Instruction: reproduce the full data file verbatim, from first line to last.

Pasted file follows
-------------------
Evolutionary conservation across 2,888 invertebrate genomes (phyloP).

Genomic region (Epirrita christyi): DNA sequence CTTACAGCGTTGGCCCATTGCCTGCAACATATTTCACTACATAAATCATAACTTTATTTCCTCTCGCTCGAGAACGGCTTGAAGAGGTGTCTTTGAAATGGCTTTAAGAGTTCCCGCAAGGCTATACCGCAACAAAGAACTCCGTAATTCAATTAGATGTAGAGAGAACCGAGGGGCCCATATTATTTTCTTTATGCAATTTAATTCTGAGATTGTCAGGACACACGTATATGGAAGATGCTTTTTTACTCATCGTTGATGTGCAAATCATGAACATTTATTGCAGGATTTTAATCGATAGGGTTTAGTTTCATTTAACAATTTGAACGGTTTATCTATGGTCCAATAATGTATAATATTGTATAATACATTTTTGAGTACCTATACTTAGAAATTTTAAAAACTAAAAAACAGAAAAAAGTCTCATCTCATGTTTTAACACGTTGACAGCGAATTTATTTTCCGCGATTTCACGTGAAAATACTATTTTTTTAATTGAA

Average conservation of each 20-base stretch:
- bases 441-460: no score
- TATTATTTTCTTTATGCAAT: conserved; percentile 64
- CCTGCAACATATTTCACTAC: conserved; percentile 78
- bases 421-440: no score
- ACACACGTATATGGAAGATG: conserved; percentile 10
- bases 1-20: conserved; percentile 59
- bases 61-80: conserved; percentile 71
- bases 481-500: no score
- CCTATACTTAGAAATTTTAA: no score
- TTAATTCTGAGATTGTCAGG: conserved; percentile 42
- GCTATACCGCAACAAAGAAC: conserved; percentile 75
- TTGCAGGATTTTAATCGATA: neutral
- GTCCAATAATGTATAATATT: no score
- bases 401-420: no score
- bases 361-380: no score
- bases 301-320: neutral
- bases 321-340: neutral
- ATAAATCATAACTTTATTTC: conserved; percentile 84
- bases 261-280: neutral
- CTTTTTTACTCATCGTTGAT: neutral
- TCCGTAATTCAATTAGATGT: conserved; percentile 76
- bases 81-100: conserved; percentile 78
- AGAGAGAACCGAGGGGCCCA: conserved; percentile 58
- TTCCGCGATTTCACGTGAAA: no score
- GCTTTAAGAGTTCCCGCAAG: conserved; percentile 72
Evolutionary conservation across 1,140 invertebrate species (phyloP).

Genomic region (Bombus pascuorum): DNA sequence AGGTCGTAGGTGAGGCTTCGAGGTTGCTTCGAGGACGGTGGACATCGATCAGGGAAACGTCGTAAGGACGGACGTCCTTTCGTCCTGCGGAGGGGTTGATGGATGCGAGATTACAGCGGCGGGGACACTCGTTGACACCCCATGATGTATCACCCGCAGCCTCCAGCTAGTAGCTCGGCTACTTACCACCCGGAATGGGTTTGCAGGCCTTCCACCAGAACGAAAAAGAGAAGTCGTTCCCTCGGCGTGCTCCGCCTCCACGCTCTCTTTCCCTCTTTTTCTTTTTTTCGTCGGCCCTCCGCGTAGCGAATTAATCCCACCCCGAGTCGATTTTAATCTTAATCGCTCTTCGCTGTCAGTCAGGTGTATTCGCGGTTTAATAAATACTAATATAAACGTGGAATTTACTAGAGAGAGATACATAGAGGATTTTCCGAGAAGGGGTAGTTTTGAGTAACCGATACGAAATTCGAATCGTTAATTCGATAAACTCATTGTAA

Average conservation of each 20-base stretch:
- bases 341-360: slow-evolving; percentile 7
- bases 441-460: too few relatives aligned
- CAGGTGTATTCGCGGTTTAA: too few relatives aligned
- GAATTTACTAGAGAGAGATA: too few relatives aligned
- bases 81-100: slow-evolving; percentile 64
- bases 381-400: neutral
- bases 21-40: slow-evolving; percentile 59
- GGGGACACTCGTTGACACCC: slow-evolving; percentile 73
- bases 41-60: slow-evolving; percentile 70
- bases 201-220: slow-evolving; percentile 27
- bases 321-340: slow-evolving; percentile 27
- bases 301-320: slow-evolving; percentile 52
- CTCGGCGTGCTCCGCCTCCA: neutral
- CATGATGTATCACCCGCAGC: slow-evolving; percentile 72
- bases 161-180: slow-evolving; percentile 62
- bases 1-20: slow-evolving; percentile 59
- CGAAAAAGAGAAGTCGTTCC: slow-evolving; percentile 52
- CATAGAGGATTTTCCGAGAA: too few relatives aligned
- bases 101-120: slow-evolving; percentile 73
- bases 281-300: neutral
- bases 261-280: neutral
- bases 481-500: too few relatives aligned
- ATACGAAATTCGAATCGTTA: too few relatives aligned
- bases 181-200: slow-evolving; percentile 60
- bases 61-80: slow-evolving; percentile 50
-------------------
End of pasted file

Evolutionary conservation across 2,888 invertebrate genomes (phyloP).

Genomic region (Epirrita christyi): DNA sequence CTTACAGCGTTGGCCCATTGCCTGCAACATATTTCACTACATAAATCATAACTTTATTTCCTCTCGCTCGAGAACGGCTTGAAGAGGTGTCTTTGAAATGGCTTTAAGAGTTCCCGCAAGGCTATACCGCAACAAAGAACTCCGTAATTCAATTAGATGTAGAGAGAACCGAGGGGCCCATATTATTTTCTTTATGCAATTTAATTCTGAGATTGTCAGGACACACGTATATGGAAGATGCTTTTTTACTCATCGTTGATGTGCAAATCATGAACATTTATTGCAGGATTTTAATCGATAGGGTTTAGTTTCATTTAACAATTTGAACGGTTTATCTATGGTCCAATAATGTATAATATTGTATAATACATTTTTGAGTACCTATACTTAGAAATTTTAAAAACTAAAAAACAGAAAAAAGTCTCATCTCATGTTTTAACACGTTGACAGCGAATTTATTTTCCGCGATTTCACGTGAAAATACTATTTTTTTAATTGAA

Average conservation of each 20-base stretch:
- bases 441-460: no score
- TATTATTTTCTTTATGCAAT: conserved; percentile 64
- CCTGCAACATATTTCACTAC: conserved; percentile 78
- bases 421-440: no score
- ACACACGTATATGGAAGATG: conserved; percentile 10
- bases 1-20: conserved; percentile 59
- bases 61-80: conserved; percentile 71
- bases 481-500: no score
- CCTATACTTAGAAATTTTAA: no score
- TTAATTCTGAGATTGTCAGG: conserved; percentile 42
- GCTATACCGCAACAAAGAAC: conserved; percentile 75
- TTGCAGGATTTTAATCGATA: neutral
- GTCCAATAATGTATAATATT: no score
- bases 401-420: no score
- bases 361-380: no score
- bases 301-320: neutral
- bases 321-340: neutral
- ATAAATCATAACTTTATTTC: conserved; percentile 84
- bases 261-280: neutral
- CTTTTTTACTCATCGTTGAT: neutral
- TCCGTAATTCAATTAGATGT: conserved; percentile 76
- bases 81-100: conserved; percentile 78
- AGAGAGAACCGAGGGGCCCA: conserved; percentile 58
- TTCCGCGATTTCACGTGAAA: no score
- GCTTTAAGAGTTCCCGCAAG: conserved; percentile 72
Evolutionary conservation across 1,140 invertebrate species (phyloP).

Genomic region (Bombus pascuorum): DNA sequence AGGTCGTAGGTGAGGCTTCGAGGTTGCTTCGAGGACGGTGGACATCGATCAGGGAAACGTCGTAAGGACGGACGTCCTTTCGTCCTGCGGAGGGGTTGATGGATGCGAGATTACAGCGGCGGGGACACTCGTTGACACCCCATGATGTATCACCCGCAGCCTCCAGCTAGTAGCTCGGCTACTTACCACCCGGAATGGGTTTGCAGGCCTTCCACCAGAACGAAAAAGAGAAGTCGTTCCCTCGGCGTGCTCCGCCTCCACGCTCTCTTTCCCTCTTTTTCTTTTTTTCGTCGGCCCTCCGCGTAGCGAATTAATCCCACCCCGAGTCGATTTTAATCTTAATCGCTCTTCGCTGTCAGTCAGGTGTATTCGCGGTTTAATAAATACTAATATAAACGTGGAATTTACTAGAGAGAGATACATAGAGGATTTTCCGAGAAGGGGTAGTTTTGAGTAACCGATACGAAATTCGAATCGTTAATTCGATAAACTCATTGTAA

Average conservation of each 20-base stretch:
- bases 341-360: slow-evolving; percentile 7
- bases 441-460: too few relatives aligned
- CAGGTGTATTCGCGGTTTAA: too few relatives aligned
- GAATTTACTAGAGAGAGATA: too few relatives aligned
- bases 81-100: slow-evolving; percentile 64
- bases 381-400: neutral
- bases 21-40: slow-evolving; percentile 59
- GGGGACACTCGTTGACACCC: slow-evolving; percentile 73
- bases 41-60: slow-evolving; percentile 70
- bases 201-220: slow-evolving; percentile 27
- bases 321-340: slow-evolving; percentile 27
- bases 301-320: slow-evolving; percentile 52
- CTCGGCGTGCTCCGCCTCCA: neutral
- CATGATGTATCACCCGCAGC: slow-evolving; percentile 72
- bases 161-180: slow-evolving; percentile 62
- bases 1-20: slow-evolving; percentile 59
- CGAAAAAGAGAAGTCGTTCC: slow-evolving; percentile 52
- CATAGAGGATTTTCCGAGAA: too few relatives aligned
- bases 101-120: slow-evolving; percentile 73
- bases 281-300: neutral
- bases 261-280: neutral
- bases 481-500: too few relatives aligned
- ATACGAAATTCGAATCGTTA: too few relatives aligned
- bases 181-200: slow-evolving; percentile 60
- bases 61-80: slow-evolving; percentile 50